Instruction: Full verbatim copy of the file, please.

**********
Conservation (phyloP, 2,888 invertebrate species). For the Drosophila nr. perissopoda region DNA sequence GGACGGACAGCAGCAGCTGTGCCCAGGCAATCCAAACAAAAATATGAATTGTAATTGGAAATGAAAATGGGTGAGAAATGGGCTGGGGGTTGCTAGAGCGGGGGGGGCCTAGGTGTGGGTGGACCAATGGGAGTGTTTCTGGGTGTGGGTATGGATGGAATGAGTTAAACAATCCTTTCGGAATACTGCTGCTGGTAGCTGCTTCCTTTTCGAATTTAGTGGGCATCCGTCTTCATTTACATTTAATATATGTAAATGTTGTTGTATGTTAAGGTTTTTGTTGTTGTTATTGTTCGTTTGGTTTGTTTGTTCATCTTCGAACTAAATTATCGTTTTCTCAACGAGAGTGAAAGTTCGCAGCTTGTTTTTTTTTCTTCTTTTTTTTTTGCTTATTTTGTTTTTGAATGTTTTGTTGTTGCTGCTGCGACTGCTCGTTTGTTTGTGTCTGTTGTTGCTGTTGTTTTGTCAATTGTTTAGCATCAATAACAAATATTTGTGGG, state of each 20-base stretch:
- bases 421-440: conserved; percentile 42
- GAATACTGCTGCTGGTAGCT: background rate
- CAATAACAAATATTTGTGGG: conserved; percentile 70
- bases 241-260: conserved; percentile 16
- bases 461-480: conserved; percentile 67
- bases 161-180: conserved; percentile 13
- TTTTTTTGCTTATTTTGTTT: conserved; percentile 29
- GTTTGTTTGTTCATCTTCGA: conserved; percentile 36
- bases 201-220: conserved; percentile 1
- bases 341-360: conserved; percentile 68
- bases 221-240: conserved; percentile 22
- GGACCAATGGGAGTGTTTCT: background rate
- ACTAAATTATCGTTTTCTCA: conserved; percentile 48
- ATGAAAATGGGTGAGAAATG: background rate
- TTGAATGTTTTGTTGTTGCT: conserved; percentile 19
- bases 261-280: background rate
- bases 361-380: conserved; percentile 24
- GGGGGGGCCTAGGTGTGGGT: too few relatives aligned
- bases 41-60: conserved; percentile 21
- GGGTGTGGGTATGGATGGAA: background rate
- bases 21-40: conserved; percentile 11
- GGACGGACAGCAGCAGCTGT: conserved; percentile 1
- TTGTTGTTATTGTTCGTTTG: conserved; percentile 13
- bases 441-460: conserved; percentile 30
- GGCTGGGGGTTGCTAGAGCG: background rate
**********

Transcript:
Conservation (phyloP, 2,888 invertebrate species). For the Drosophila nr. perissopoda region DNA sequence GGACGGACAGCAGCAGCTGTGCCCAGGCAATCCAAACAAAAATATGAATTGTAATTGGAAATGAAAATGGGTGAGAAATGGGCTGGGGGTTGCTAGAGCGGGGGGGGCCTAGGTGTGGGTGGACCAATGGGAGTGTTTCTGGGTGTGGGTATGGATGGAATGAGTTAAACAATCCTTTCGGAATACTGCTGCTGGTAGCTGCTTCCTTTTCGAATTTAGTGGGCATCCGTCTTCATTTACATTTAATATATGTAAATGTTGTTGTATGTTAAGGTTTTTGTTGTTGTTATTGTTCGTTTGGTTTGTTTGTTCATCTTCGAACTAAATTATCGTTTTCTCAACGAGAGTGAAAGTTCGCAGCTTGTTTTTTTTTCTTCTTTTTTTTTTGCTTATTTTGTTTTTGAATGTTTTGTTGTTGCTGCTGCGACTGCTCGTTTGTTTGTGTCTGTTGTTGCTGTTGTTTTGTCAATTGTTTAGCATCAATAACAAATATTTGTGGG, state of each 20-base stretch:
- bases 421-440: conserved; percentile 42
- GAATACTGCTGCTGGTAGCT: background rate
- CAATAACAAATATTTGTGGG: conserved; percentile 70
- bases 241-260: conserved; percentile 16
- bases 461-480: conserved; percentile 67
- bases 161-180: conserved; percentile 13
- TTTTTTTGCTTATTTTGTTT: conserved; percentile 29
- GTTTGTTTGTTCATCTTCGA: conserved; percentile 36
- bases 201-220: conserved; percentile 1
- bases 341-360: conserved; percentile 68
- bases 221-240: conserved; percentile 22
- GGACCAATGGGAGTGTTTCT: background rate
- ACTAAATTATCGTTTTCTCA: conserved; percentile 48
- ATGAAAATGGGTGAGAAATG: background rate
- TTGAATGTTTTGTTGTTGCT: conserved; percentile 19
- bases 261-280: background rate
- bases 361-380: conserved; percentile 24
- GGGGGGGCCTAGGTGTGGGT: too few relatives aligned
- bases 41-60: conserved; percentile 21
- GGGTGTGGGTATGGATGGAA: background rate
- bases 21-40: conserved; percentile 11
- GGACGGACAGCAGCAGCTGT: conserved; percentile 1
- TTGTTGTTATTGTTCGTTTG: conserved; percentile 13
- bases 441-460: conserved; percentile 30
- GGCTGGGGGTTGCTAGAGCG: background rate